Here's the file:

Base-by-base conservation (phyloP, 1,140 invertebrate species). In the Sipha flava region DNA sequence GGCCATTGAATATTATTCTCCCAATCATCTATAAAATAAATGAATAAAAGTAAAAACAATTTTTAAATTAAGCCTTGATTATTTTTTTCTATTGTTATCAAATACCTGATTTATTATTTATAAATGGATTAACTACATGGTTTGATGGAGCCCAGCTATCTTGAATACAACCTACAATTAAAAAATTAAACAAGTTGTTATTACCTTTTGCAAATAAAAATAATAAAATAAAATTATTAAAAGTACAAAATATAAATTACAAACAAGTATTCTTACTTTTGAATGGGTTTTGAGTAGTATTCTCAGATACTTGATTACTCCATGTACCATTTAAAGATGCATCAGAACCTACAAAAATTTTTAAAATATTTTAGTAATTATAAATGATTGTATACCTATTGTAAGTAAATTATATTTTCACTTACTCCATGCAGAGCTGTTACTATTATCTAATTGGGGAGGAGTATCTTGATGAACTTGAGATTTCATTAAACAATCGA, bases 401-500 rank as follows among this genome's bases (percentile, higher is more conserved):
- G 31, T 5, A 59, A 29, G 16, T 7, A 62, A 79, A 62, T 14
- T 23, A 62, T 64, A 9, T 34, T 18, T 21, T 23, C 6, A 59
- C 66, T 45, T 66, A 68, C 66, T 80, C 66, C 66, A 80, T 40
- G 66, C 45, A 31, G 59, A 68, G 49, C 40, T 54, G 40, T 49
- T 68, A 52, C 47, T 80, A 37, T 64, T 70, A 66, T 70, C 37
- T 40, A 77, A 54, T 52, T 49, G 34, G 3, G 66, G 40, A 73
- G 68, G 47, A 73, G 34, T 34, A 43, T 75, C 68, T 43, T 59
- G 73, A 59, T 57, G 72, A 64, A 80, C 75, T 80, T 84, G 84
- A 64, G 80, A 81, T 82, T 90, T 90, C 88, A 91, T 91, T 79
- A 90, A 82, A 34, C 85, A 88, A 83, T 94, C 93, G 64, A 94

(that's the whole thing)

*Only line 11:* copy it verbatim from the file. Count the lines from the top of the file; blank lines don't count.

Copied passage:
- A 90, A 82, A 34, C 85, A 88, A 83, T 94, C 93, G 64, A 94